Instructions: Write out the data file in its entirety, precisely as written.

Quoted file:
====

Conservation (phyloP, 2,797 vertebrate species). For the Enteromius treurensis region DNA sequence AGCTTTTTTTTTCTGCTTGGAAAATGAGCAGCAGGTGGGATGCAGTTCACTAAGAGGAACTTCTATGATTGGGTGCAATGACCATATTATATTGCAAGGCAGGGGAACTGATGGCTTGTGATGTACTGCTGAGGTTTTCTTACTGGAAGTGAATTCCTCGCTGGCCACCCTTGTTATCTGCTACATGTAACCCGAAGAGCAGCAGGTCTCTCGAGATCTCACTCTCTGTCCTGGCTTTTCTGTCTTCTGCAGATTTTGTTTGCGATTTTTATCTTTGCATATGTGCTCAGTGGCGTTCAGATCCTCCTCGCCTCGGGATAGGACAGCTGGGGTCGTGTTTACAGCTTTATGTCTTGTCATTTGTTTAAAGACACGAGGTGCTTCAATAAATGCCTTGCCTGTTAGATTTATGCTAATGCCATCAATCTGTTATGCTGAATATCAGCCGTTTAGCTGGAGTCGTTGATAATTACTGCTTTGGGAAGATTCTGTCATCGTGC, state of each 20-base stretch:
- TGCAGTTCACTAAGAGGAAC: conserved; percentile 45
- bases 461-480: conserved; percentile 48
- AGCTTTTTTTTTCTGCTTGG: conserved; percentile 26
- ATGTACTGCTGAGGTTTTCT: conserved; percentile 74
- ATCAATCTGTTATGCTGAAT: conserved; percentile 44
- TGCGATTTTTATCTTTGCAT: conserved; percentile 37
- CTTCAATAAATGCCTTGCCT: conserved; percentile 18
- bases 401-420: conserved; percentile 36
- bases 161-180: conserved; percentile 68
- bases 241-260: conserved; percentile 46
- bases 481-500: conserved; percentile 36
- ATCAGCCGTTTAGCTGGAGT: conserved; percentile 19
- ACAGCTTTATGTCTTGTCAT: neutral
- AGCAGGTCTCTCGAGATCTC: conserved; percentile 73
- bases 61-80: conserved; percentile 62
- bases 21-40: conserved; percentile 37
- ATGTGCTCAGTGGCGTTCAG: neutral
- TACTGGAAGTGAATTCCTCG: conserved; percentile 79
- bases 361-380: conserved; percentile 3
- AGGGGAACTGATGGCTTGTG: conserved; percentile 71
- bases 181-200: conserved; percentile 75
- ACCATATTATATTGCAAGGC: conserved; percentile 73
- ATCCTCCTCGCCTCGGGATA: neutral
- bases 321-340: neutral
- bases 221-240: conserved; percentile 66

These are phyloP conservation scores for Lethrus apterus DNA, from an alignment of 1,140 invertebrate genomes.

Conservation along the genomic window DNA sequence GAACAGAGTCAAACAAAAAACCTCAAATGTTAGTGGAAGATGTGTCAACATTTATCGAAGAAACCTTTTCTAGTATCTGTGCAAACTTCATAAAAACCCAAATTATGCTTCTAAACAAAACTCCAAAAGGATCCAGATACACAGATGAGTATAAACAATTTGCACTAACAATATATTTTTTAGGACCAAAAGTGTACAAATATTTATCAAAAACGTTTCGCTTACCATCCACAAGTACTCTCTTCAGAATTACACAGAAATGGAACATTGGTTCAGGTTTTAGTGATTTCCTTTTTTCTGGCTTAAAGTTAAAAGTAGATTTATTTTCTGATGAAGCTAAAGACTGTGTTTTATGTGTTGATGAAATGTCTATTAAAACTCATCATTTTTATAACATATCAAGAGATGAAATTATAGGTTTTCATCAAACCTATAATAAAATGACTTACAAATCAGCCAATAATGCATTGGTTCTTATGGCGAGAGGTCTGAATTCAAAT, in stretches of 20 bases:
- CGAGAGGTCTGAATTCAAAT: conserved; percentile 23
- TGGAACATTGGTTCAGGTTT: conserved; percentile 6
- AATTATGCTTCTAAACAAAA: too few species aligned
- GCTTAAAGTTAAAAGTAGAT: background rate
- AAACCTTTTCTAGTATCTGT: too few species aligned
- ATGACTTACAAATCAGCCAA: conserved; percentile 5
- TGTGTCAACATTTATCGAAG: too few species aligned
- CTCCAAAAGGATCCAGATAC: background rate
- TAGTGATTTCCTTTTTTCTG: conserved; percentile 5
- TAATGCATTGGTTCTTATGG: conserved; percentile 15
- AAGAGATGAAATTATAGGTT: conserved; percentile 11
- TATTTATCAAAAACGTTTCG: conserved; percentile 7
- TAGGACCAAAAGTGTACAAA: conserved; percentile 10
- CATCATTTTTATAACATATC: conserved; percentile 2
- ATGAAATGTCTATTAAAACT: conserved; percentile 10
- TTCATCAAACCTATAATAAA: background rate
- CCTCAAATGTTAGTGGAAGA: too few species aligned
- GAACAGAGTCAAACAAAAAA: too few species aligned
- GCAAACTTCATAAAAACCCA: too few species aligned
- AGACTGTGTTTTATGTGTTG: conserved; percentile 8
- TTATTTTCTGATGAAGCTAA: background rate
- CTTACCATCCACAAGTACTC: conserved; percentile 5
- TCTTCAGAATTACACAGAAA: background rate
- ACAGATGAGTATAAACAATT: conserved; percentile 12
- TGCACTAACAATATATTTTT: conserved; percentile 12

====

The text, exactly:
Conservation (phyloP, 2,797 vertebrate species). For the Enteromius treurensis region DNA sequence AGCTTTTTTTTTCTGCTTGGAAAATGAGCAGCAGGTGGGATGCAGTTCACTAAGAGGAACTTCTATGATTGGGTGCAATGACCATATTATATTGCAAGGCAGGGGAACTGATGGCTTGTGATGTACTGCTGAGGTTTTCTTACTGGAAGTGAATTCCTCGCTGGCCACCCTTGTTATCTGCTACATGTAACCCGAAGAGCAGCAGGTCTCTCGAGATCTCACTCTCTGTCCTGGCTTTTCTGTCTTCTGCAGATTTTGTTTGCGATTTTTATCTTTGCATATGTGCTCAGTGGCGTTCAGATCCTCCTCGCCTCGGGATAGGACAGCTGGGGTCGTGTTTACAGCTTTATGTCTTGTCATTTGTTTAAAGACACGAGGTGCTTCAATAAATGCCTTGCCTGTTAGATTTATGCTAATGCCATCAATCTGTTATGCTGAATATCAGCCGTTTAGCTGGAGTCGTTGATAATTACTGCTTTGGGAAGATTCTGTCATCGTGC, state of each 20-base stretch:
- TGCAGTTCACTAAGAGGAAC: conserved; percentile 45
- bases 461-480: conserved; percentile 48
- AGCTTTTTTTTTCTGCTTGG: conserved; percentile 26
- ATGTACTGCTGAGGTTTTCT: conserved; percentile 74
- ATCAATCTGTTATGCTGAAT: conserved; percentile 44
- TGCGATTTTTATCTTTGCAT: conserved; percentile 37
- CTTCAATAAATGCCTTGCCT: conserved; percentile 18
- bases 401-420: conserved; percentile 36
- bases 161-180: conserved; percentile 68
- bases 241-260: conserved; percentile 46
- bases 481-500: conserved; percentile 36
- ATCAGCCGTTTAGCTGGAGT: conserved; percentile 19
- ACAGCTTTATGTCTTGTCAT: neutral
- AGCAGGTCTCTCGAGATCTC: conserved; percentile 73
- bases 61-80: conserved; percentile 62
- bases 21-40: conserved; percentile 37
- ATGTGCTCAGTGGCGTTCAG: neutral
- TACTGGAAGTGAATTCCTCG: conserved; percentile 79
- bases 361-380: conserved; percentile 3
- AGGGGAACTGATGGCTTGTG: conserved; percentile 71
- bases 181-200: conserved; percentile 75
- ACCATATTATATTGCAAGGC: conserved; percentile 73
- ATCCTCCTCGCCTCGGGATA: neutral
- bases 321-340: neutral
- bases 221-240: conserved; percentile 66

These are phyloP conservation scores for Lethrus apterus DNA, from an alignment of 1,140 invertebrate genomes.

Conservation along the genomic window DNA sequence GAACAGAGTCAAACAAAAAACCTCAAATGTTAGTGGAAGATGTGTCAACATTTATCGAAGAAACCTTTTCTAGTATCTGTGCAAACTTCATAAAAACCCAAATTATGCTTCTAAACAAAACTCCAAAAGGATCCAGATACACAGATGAGTATAAACAATTTGCACTAACAATATATTTTTTAGGACCAAAAGTGTACAAATATTTATCAAAAACGTTTCGCTTACCATCCACAAGTACTCTCTTCAGAATTACACAGAAATGGAACATTGGTTCAGGTTTTAGTGATTTCCTTTTTTCTGGCTTAAAGTTAAAAGTAGATTTATTTTCTGATGAAGCTAAAGACTGTGTTTTATGTGTTGATGAAATGTCTATTAAAACTCATCATTTTTATAACATATCAAGAGATGAAATTATAGGTTTTCATCAAACCTATAATAAAATGACTTACAAATCAGCCAATAATGCATTGGTTCTTATGGCGAGAGGTCTGAATTCAAAT, in stretches of 20 bases:
- CGAGAGGTCTGAATTCAAAT: conserved; percentile 23
- TGGAACATTGGTTCAGGTTT: conserved; percentile 6
- AATTATGCTTCTAAACAAAA: too few species aligned
- GCTTAAAGTTAAAAGTAGAT: background rate
- AAACCTTTTCTAGTATCTGT: too few species aligned
- ATGACTTACAAATCAGCCAA: conserved; percentile 5
- TGTGTCAACATTTATCGAAG: too few species aligned
- CTCCAAAAGGATCCAGATAC: background rate
- TAGTGATTTCCTTTTTTCTG: conserved; percentile 5
- TAATGCATTGGTTCTTATGG: conserved; percentile 15
- AAGAGATGAAATTATAGGTT: conserved; percentile 11
- TATTTATCAAAAACGTTTCG: conserved; percentile 7
- TAGGACCAAAAGTGTACAAA: conserved; percentile 10
- CATCATTTTTATAACATATC: conserved; percentile 2
- ATGAAATGTCTATTAAAACT: conserved; percentile 10
- TTCATCAAACCTATAATAAA: background rate
- CCTCAAATGTTAGTGGAAGA: too few species aligned
- GAACAGAGTCAAACAAAAAA: too few species aligned
- GCAAACTTCATAAAAACCCA: too few species aligned
- AGACTGTGTTTTATGTGTTG: conserved; percentile 8
- TTATTTTCTGATGAAGCTAA: background rate
- CTTACCATCCACAAGTACTC: conserved; percentile 5
- TCTTCAGAATTACACAGAAA: background rate
- ACAGATGAGTATAAACAATT: conserved; percentile 12
- TGCACTAACAATATATTTTT: conserved; percentile 12